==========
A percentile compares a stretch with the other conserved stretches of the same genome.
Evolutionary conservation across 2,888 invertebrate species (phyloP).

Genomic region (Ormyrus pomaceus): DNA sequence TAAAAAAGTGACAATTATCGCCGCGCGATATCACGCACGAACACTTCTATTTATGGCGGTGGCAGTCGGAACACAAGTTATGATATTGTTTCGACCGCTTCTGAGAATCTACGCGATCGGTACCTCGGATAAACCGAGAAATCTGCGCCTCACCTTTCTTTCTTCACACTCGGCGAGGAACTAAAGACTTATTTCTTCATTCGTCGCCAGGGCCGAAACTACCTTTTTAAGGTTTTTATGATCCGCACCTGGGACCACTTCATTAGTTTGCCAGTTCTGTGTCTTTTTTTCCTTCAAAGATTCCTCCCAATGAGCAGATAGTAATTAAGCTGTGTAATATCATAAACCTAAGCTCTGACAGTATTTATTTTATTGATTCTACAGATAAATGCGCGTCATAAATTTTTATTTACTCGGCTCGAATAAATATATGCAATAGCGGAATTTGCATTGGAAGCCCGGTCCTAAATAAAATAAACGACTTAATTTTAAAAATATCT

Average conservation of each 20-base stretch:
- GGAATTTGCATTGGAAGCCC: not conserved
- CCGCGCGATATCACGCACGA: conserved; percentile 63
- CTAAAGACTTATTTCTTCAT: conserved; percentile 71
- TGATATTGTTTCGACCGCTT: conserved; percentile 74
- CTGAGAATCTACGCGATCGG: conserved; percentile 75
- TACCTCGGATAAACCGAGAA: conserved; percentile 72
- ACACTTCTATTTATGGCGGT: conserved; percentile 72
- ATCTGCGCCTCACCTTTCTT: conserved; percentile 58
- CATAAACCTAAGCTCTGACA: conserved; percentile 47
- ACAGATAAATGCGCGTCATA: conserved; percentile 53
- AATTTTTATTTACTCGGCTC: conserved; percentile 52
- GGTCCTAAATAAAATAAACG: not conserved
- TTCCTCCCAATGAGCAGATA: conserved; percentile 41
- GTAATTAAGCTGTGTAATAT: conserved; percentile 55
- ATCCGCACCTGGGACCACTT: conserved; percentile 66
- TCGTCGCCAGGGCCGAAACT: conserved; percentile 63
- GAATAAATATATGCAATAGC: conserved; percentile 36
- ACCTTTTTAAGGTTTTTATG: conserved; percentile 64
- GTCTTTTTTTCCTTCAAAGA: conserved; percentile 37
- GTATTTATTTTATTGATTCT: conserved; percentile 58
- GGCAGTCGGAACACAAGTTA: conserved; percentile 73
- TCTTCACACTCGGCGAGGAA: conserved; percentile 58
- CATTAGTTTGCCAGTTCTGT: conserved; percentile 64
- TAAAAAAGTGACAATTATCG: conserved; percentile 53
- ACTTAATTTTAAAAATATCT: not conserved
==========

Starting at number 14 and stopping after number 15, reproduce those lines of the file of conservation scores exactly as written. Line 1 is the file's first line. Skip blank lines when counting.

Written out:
- ACAGATAAATGCGCGTCATA: conserved; percentile 53
- AATTTTTATTTACTCGGCTC: conserved; percentile 52